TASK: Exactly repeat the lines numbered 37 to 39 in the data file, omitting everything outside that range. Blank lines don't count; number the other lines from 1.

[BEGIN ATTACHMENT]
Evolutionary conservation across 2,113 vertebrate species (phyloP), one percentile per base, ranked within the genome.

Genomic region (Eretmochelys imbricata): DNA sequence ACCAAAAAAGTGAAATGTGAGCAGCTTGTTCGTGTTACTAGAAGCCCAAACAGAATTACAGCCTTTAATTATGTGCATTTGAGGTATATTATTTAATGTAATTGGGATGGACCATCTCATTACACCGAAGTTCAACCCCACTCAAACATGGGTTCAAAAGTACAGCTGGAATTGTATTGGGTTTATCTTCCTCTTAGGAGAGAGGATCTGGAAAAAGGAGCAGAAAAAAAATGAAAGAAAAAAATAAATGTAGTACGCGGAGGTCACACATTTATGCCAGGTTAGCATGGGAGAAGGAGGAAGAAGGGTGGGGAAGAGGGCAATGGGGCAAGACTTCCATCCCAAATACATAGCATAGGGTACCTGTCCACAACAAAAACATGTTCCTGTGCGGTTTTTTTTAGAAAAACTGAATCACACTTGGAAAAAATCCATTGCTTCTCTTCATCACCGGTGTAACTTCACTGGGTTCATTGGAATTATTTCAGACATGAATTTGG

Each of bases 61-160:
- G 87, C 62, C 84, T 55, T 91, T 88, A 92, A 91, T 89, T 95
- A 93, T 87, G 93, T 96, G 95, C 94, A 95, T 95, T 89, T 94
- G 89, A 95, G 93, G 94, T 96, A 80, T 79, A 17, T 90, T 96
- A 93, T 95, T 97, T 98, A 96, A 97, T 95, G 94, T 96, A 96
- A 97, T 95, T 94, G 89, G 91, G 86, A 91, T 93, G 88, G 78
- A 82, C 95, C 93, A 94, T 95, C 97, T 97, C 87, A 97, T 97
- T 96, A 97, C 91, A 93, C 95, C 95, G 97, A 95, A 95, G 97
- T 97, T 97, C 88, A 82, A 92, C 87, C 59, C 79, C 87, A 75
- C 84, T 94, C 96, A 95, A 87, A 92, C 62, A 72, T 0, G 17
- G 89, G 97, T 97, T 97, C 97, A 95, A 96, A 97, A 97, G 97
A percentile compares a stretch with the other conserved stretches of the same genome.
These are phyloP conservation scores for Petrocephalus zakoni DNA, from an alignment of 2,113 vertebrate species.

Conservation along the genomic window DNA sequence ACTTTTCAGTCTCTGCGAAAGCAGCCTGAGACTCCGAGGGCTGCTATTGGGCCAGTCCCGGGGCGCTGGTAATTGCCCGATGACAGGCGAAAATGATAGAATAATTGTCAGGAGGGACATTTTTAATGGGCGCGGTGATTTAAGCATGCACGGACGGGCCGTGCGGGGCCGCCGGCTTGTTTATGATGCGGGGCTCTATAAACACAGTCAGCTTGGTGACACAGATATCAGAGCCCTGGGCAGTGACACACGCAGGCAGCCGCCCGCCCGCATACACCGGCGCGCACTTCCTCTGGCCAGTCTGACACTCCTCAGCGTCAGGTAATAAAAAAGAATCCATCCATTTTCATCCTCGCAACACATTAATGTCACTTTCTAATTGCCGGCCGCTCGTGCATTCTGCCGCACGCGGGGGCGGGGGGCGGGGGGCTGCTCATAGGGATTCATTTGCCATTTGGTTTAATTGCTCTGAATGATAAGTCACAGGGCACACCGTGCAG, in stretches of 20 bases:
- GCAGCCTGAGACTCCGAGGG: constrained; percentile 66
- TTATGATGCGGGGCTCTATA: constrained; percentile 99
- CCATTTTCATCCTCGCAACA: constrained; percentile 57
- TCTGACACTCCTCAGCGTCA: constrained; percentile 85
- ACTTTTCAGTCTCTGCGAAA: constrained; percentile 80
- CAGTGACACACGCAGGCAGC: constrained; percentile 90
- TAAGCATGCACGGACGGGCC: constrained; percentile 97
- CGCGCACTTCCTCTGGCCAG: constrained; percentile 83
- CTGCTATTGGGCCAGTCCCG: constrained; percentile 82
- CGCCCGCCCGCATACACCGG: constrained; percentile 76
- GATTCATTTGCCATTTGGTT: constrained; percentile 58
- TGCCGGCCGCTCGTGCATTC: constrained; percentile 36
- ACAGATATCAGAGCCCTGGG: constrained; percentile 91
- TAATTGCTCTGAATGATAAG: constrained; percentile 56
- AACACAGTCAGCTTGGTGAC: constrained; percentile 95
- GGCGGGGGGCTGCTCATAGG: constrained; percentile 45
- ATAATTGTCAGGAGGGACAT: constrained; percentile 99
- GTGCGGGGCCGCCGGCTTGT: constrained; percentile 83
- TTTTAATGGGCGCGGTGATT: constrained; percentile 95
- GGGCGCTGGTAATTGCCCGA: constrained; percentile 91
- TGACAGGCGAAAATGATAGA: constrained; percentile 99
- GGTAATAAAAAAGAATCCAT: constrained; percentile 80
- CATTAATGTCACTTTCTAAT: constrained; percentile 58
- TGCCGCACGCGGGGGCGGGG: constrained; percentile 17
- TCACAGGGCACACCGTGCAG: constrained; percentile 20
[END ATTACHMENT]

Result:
- TGACAGGCGAAAATGATAGA: constrained; percentile 99
- GGTAATAAAAAAGAATCCAT: constrained; percentile 80
- CATTAATGTCACTTTCTAAT: constrained; percentile 58